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Sugarbush or Stowe in March?

post #1 of 8
Thread Starter 
My family and I just got back from Park City and had a blast, but we only got to ski 2 1/2 days.  My wife and I want to do a 2-day trip to VT in mid-March, but I've never skied in the east.  What would be the best destination:  Sugarbush or Stowe?

We are green to blue skiers in Colorado and Utah, and we prefer groomed trails for the most part.  Mostly, I want the best chance at skiing on powder vs. ice.
post #2 of 8
I would say Stowe.  Sugarbush has limited cruising opportunities, and skiing off the top of either North or South Sugarbush could be a bit intimidating.  Stowe has an entire mountain (Spruce Peak) dedicated to skiers like yourself.  The Mansfield side of Stowe has some terrain that you'll find enjoyable as well.

As for conditions...  Stowe historically gets a little more snow then Sugarbush does, but it's rare that one would have awesome conditions and the other terrible conditions (they aren't that far apart).  New England ski conditions are always something of a crap shoot.  That said, March is one of the snowier months up here in New England, so as these things go, it's a good bet.  School vacations will be over, the crowds should be thinning out by then, etc.
post #3 of 8
Quote:
Originally Posted by SkiFamDad View Post

My family and I just got back from Park City and had a blast, but we only got to ski 2 1/2 days.  My wife and I want to do a 2-day trip to VT in mid-March, but I've never skied in the east.  What would be the best destination:  Sugarbush, Killington or Stowe?

We are green to blue skiers in Colorado and Utah, and we prefer groomed trails for the most part.  Mostly, I want the best chance at skiing on powder vs. ice.

in all honestly unless your good enough to ski trees niether and none are a good choice for you to ski powder. 

Stowe on average has slightly better chance of snow than the other two but its a total crap shot of what happens and the snow will last for about 2 hours on the open but otherwise groomed runs.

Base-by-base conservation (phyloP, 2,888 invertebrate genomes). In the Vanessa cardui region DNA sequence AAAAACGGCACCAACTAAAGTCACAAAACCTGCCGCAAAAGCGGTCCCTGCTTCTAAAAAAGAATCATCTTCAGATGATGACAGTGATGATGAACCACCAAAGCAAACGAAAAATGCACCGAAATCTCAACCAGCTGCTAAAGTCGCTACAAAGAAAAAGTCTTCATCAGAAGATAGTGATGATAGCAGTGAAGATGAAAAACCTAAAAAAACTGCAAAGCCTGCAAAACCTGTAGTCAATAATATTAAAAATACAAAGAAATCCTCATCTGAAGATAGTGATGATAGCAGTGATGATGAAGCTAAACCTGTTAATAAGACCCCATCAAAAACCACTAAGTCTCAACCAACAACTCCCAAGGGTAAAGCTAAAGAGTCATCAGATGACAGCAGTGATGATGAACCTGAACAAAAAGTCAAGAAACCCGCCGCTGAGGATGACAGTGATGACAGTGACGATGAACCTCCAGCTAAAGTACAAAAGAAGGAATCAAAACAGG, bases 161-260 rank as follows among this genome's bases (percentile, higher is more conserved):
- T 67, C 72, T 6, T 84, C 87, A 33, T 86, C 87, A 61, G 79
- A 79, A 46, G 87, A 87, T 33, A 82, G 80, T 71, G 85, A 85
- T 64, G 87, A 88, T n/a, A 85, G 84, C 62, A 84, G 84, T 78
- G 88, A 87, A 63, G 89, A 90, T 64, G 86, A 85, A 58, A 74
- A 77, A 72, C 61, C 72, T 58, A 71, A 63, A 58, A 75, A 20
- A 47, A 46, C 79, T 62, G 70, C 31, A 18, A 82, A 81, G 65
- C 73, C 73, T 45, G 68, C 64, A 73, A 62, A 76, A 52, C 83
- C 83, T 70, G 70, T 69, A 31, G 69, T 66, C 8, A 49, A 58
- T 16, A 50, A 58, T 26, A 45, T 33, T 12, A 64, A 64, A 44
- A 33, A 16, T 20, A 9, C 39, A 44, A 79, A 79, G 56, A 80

stop 'prefering" groomed trails suck up andski the snow and terrain thats good for you and then maybe youll get to ski powder on the least coast.
post #4 of 8
Quote:
Originally Posted by BushwackerinPA View Post

in all honestly unless your good enough to ski trees niether and none are a good choice for you to ski powder. 


stop 'prefering" groomed trails suck up andski the snow and terrain thats good for you and then maybe youll get to ski powder on the least coast.

Everybody has their own comfort level.

Are you surprised that a couple from Florida isn't prepared to rip Eastern trees?
post #5 of 8
Quote:
Originally Posted by manchester81 View Post




Everybody has their own comfort level.

Are you surprised that a couple from Florida isn't prepared to rip Eastern trees?
 

not at all that why I suggested to go out west :). their expectation already sound to high.

If they realize its a crap shot their chances are better at stowe.
post #6 of 8
I have to agree with Bushwacker that if OP is getting in a plane to do this, he is better off going back West again, especially mid-March, which can be great or not so great in New England.  Another thought, if flying and insist on staying East, go to Quebec City ski a few days at Mont Sainte Anne and/or Le Massif. Be sure to tour the beautiful, historic part of Quebec City which will, in part, justify the flight.
post #7 of 8
Quote:
Originally Posted by BushwackerinPA View Post

not at all that why I suggested to go out west :). .

Yeah, that makes sense.
post #8 of 8
Quote:
We are green to blue skiers in Colorado and Utah, and we prefer groomed trails for the most part.  Mostly, I want the best chance at skiing on powder vs. ice.



SkiFamDad may have a better idea of conditions than you are giving him credit for.  I think he may be concerned about Eastern ice, and wanting packed powder (i.e., not icey) conditions, not necessarily fluffy powder.  March would seem to be the best chance for that in the East, if they want to try New England or Quebec.

 

I do agree that if I were getting on a plane to ski I would go West, however.

 

 

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